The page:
Even ghost kitchens in a ghost town need supplies.
New York City’s restaurant supply chain continues to chug along, even with drastic cuts in business and restrictions amid a stay-at-home order to curb the spread of the novel coronavirus. Deemed by the state as having “essential” workers, many industries — hospitals, law enforcement, and restaurants — are exempt from shutting down, and operators are retaining skeleton crews to do delivery and takeout. The entire infrastructure is run by workers who put their health at risk every day to make sure the city’s food supply continues flowing unabated.
To see all the people who continue to work in food as New York becomes the epicenter of the pandemic, Eater tracked a dish from Taiwanese restaurant Ho Foods in the East Village — starting from when it’s just a bunch of raw products sitting in a warehouse, all the way until it’s a finished meal delivered to its consumer. Every person that crossed paths with the food has some fears about COVID-19, but throughout the supply chain, people demonstrated resolve and determination to do what the government has deemed to be an essential job.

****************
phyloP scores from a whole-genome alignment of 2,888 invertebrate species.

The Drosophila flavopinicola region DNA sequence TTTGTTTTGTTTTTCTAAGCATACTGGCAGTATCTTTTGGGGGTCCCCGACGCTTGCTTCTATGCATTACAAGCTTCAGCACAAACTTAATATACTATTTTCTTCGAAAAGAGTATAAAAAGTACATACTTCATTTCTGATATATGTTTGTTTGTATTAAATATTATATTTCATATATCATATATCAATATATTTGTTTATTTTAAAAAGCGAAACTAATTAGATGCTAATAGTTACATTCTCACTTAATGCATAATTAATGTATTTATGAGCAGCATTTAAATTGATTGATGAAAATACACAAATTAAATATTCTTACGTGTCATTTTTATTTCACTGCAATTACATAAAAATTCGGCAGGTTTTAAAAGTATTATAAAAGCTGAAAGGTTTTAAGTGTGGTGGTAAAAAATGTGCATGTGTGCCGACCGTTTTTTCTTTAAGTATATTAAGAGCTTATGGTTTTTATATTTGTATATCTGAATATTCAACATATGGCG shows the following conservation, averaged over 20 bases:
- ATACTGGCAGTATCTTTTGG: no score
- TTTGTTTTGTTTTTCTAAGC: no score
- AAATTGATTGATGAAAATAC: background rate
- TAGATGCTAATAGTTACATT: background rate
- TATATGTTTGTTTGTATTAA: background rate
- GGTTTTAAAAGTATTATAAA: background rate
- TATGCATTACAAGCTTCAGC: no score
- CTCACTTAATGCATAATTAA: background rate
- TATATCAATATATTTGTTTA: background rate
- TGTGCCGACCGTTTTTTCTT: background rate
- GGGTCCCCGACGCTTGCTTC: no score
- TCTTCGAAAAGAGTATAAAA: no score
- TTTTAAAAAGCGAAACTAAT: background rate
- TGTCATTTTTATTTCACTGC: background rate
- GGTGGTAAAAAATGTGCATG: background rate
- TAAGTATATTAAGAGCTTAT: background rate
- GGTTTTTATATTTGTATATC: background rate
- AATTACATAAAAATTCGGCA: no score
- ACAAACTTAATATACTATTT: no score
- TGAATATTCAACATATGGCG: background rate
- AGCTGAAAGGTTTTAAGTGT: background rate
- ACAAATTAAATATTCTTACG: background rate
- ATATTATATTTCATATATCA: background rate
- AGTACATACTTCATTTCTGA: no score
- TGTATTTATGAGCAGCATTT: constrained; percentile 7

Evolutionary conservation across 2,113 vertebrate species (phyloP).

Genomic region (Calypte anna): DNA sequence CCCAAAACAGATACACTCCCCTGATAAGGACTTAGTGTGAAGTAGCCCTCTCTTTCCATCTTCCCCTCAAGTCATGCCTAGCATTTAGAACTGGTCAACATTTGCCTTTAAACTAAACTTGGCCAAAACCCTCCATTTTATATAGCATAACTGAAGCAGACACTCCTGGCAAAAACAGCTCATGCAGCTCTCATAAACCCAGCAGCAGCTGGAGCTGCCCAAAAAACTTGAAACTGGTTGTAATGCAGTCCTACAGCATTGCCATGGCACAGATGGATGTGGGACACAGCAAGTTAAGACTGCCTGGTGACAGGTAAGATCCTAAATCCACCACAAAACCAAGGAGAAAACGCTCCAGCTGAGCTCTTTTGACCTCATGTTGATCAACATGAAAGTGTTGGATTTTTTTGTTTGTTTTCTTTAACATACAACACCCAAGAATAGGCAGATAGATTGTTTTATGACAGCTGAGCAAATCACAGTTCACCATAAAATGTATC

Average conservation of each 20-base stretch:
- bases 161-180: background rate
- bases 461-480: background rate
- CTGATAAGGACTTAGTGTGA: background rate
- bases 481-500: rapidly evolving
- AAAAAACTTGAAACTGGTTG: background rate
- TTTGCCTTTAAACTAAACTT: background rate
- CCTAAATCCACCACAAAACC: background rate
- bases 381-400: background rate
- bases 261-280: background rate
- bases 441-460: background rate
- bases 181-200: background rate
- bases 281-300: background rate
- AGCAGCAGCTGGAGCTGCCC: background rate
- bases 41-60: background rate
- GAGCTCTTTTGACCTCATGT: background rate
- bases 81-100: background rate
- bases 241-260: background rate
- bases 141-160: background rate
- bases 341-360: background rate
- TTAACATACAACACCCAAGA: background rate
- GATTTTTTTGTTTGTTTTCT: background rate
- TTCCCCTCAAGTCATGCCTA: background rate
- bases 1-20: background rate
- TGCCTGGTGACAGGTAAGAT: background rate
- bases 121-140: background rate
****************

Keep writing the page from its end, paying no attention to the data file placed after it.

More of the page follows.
The Truck Driver
Almost every ingredient of every dish served in New York City enters the city in a truck, whether it’s from the ports in New Jersey, a remote warehouse, or loaded off a plane at JFK. The pallets end up at distribution centers like Southeast Asia Food Group in Gowanus, Brooklyn. The company, which has been in business since 1988, splits the pallets up into individual orders to suit the needs of restaurants, kitchens, and specialty food stores.